"He fits," Maddon said. "Listen, look at our league — [Dodgers shortstop Corey] Seager's been out the whole season. [Brandon] Crawford is really good in San Francisco. But for the most part, think about it — [Baez] might be the best overall shortstop in the league right now.

"Grade it all out with his offense, defense, baserunning, etc. American League, there's some competition on that side. But overall, I mean, he's a Top 3/Top 5 shortstop in all of baseball right now, even though he has not played there a whole lot."

FanGraphs ranks Baez as the fourth-most valuable shortstop this year with 5.2 WAR, coming in behind Francisco Lindor (7.4 WAR), Manny Machado (5.7) and Andrelton Simmons (5.3).

Maddon didn't mention Trevor Story (4.5 WAR), the Colorado shortstop who has thrown his name in the hat for NL MVP with 33 homers, 102 RBI and an .894 OPS, though he's currently out with an elbow injury and his Rockies may be fading in the postseason race.

But Baez is pacing the entire NL (regardless of position) in RBI — 109 now after Saturday's 2-run shot — and he is tied for second in homers, second in slugging percentage, sixth in runs scored, eighth in OPS, ninth in hits and 10th in stolen bases.

It's impossible to truly calculate his intangibles (baseball IQ, disruption on the basepaths, all-around swag) and his value to this Cubs team, but one thing is certain: The North Siders would not have driven into the South Side Saturday morning with a 1.5-game lead in the NL Central if not for Ednel Javier Baez this season.

Not many teams could lose their starting shortstop 10 days before the end of the season and be able to replace a Gold Glove-caliber defender so easily.

"We're kind of lucky that Javy is able to do that as well as he does," Maddon said. "He's had a lot of play out there already this year. So yeah, I feel very comfortable about it. ... You don't even think twice when you put Javy's name at shortstop."

Cubs vs. Indians: Which team is better positioned to get back to the World Series in 2018?

Cubs vs. Indians: Which team is better positioned to get back to the World Series in 2018?

It's been nearly 19 months since the Cubs and Indians played what may go down as history as the most important baseball game ever.

Game 7s are always instant classics just because of the win-or-go-home aspect, but the added bonus on that early-November day in 2016 was the fact either one of Major League Baseball's longest championship droughts was going to end. It was just a matter of whether it would be the Cubs' 108-year history or the Indians' 70-year.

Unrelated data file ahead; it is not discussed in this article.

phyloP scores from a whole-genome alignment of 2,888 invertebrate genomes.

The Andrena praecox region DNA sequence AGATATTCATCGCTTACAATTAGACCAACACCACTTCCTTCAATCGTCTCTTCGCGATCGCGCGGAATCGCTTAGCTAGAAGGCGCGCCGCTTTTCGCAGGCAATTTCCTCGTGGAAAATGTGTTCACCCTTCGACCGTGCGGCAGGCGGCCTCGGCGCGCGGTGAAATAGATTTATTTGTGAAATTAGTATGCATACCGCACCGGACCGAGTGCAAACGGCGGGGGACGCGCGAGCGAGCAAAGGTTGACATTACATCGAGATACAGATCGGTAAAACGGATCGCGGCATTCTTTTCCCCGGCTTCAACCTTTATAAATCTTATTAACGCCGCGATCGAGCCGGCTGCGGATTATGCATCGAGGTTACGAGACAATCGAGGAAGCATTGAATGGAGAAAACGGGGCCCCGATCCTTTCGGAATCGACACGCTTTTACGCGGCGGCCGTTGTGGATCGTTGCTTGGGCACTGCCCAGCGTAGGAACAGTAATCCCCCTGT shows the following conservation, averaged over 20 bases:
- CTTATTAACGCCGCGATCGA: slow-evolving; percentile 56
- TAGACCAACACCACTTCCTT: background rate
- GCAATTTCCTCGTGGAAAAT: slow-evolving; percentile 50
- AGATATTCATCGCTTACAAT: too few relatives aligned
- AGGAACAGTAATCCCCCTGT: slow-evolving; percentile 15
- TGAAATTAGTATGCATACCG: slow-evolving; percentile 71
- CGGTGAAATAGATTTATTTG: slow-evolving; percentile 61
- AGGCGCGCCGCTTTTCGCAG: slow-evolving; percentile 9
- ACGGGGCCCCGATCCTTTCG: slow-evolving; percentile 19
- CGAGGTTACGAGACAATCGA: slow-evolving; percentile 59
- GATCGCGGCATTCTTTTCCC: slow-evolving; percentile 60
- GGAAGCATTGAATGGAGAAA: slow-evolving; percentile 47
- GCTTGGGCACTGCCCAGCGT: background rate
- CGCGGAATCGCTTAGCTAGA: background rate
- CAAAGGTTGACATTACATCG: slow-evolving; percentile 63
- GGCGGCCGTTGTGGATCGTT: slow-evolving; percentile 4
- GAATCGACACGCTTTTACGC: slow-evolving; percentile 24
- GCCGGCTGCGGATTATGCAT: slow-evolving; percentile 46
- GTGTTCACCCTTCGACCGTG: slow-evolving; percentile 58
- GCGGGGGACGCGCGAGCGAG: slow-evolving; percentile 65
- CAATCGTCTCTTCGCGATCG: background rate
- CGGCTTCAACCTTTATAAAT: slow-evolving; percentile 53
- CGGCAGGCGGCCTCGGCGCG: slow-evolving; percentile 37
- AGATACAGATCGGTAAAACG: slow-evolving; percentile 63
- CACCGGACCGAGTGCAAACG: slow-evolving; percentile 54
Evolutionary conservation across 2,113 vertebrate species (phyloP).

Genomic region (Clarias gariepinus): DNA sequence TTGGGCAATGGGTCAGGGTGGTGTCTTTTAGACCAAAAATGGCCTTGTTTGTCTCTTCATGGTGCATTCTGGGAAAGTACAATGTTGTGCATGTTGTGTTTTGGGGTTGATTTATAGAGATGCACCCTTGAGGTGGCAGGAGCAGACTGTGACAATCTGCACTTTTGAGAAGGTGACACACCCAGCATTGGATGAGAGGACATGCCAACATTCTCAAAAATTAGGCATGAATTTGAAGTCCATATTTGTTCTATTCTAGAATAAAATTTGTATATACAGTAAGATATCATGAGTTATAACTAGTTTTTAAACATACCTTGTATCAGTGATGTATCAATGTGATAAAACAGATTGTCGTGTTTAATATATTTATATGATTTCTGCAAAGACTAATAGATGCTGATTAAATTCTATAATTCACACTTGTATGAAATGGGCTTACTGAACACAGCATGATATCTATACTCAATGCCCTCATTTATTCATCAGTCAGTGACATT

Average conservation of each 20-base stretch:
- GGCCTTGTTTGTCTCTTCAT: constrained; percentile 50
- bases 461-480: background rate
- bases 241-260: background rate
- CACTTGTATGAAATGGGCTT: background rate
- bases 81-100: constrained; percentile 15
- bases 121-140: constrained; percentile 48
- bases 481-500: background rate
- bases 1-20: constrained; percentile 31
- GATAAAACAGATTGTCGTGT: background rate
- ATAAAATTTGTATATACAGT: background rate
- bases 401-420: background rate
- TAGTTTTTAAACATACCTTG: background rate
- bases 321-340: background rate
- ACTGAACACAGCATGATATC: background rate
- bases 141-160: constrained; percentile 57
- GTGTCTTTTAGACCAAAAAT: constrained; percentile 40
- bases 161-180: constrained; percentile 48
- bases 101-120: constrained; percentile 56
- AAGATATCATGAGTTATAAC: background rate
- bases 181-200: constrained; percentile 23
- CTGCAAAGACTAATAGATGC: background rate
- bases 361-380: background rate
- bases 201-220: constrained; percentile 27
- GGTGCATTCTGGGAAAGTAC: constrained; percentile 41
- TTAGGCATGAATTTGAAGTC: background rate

Obviously we all know how that played out and for the first time since holding a 3-1 lead in that 2016 World Series, the Indians are returning to Wrigley Field for a brief two-game set beginning Tuesday night.

We're only a little over a quarter of the way through the 2018 campaign so the playoffs are a long way away. But could these two teams be destined for another date in the Fall Classic?

Let's examine the current positions:

STARTING PITCHING

The rotation is the easiest place to look for championship teams. It's really hard to survive a month of high-intensity postseason baseball without a stable of workhorses (even in today's changing world of shorter and shorter outings). 

On paper in spring training, these looked like two of the top rotations in baseball. It hasn't played out that way for the Cubs, though there is clearly reason for optimism with the way Jose Quintana and Yu Darvish pitched over the weekend in Cincinnati.

But the Indians rotation has been absolutely incredible, even including Josh Tomlin who was just bumped to the bullpen with a 7.84 ERA. The Top 4 starters in Cleveland can go toe-to-toe with any in baseball, as Corey Kluber (2.36 ERA, 0.84 WHIP), Carlos Carrasco (3.65, 1.07), Trevor Bauer (2.59, 1.12) and Mike Cleveniger (2.87, 1.16) would create plenty of issues for the opposition in a playoff series.

The rotation is the true strength of the Indians and while the Cubs still boast a starting 5 that could potentially hold its own against anybody in baseball, this one has to go the way of Cleveland.

Edge: Indians

BULLPEN

When you feature Andrew Miller and Cody Allen, it'd be easy to look at that and chalk it up as a Cleveland victory in the bullpen category, but things haven't been so great for the Indians of late.

Miller can't stay healthy and even when he is on the mound, rough outings have dragged his overall numbers (3.09 ERA, 1.54 WHIP) down. We're not used to seeing Miller's ERA even start with a "2" let alone a "3" so this is definitely a cause for concern. Allen, meanwhile, has only blown 1 save in 7 chances, but he also has a 3.32 ERA and 1.26 WHIP, which would be his worst numbers of any season since his rookie year of 2012.